each controlled by different ruling interests.
The Papal states resided in central Italy.
Towards the south, King Ferdinand II ruled over the Bourbon states of
Naples and Sicily. The Savoy States
were ruled by Victor Emmanuel, whose minister would later back the revolutionary
general Garibaldi. Austria, after
the Napoleonic Wars, had seized control of Northern Italy, establishing in the
process the birth of ambitious plans to eventually re-unify Italy.
the various important figures of the day, Garibaldi was perhaps the most
charismatic. Having trained in
guerilla warfare in Latin America, he had developed into a skilled leader and
tactician who, after the death of King Ferdinand II, led a rag-tag volunteer
army of students, idealists, and liberalists upon the shores of Marsala, Sicily
in May, 1860. The island state at
the time was divided among those loyal to the royal Bourbon government and those
supportive of the surging re-unification ideals.
Rousing victories by Garibaldi's army at Castelvetrano and Palermo
against the royal troops further converted the sympathetic masses to his side.
These romanticized battles would be but a few small steps in a long
series of events during this period, known as the Risorgimento (the Resurgence).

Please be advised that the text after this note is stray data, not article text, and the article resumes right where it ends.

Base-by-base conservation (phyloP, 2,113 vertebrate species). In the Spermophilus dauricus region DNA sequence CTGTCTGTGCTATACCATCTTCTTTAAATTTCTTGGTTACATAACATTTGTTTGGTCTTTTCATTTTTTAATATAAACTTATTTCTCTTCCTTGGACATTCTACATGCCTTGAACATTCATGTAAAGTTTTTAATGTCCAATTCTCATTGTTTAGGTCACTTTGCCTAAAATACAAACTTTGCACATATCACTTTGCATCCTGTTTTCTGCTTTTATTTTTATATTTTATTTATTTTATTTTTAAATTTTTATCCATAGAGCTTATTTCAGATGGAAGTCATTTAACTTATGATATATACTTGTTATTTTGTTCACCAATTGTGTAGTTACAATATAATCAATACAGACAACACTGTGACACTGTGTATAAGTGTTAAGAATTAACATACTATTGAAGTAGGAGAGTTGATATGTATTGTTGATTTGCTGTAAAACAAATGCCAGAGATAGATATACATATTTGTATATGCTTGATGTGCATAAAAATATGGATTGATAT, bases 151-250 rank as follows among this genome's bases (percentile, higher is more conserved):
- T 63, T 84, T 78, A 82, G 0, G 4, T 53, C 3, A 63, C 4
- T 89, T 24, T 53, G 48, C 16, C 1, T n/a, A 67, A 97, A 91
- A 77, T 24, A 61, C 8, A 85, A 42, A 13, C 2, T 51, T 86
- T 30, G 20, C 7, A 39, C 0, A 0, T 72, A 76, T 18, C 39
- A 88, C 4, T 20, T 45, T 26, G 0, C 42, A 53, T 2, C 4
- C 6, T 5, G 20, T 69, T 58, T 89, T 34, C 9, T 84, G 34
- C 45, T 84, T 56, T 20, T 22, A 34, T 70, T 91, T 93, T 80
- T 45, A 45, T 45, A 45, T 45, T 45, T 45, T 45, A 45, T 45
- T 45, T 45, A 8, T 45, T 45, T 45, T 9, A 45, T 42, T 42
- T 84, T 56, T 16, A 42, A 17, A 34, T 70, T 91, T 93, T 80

Even Garibaldi's eventual defeat at Aspromonte would not sway the tide of
changing sentiments. Instead, the
Risorgimento would result in the rise of the middle classes and the ultimate
creation of a unified and democratic Italy (as symbolized in the tricolor flag
of green, white, and red). The
inevitable impact, of course, would be the slow but certain decline of the
aristocracy as the central ruling class.
novel Il Gattopardo dealt with this
decline of the aristocracy. It
recreated a world where the splendor and luxury of the past was fading away,
particularly under the whirling shifts of power just beyond the immediate
perception of the characters. Lampedusa's
vision would be reproduced in Visconti's film, for Visconti, though progressive
in his views, was himself born into an aristocratic family.
As such, he was able to approach the Risorgimento from seemingly opposing
points of views. One might even
sense in the central character of the sympathetic but conflicted Prince of
Salina something of Visconti himself (Burt Lancaster, who played the role,
presumably based his portrayal on Visconti)!
had been initially uncertain about the American actor for the film's central
role. Among Visconti's original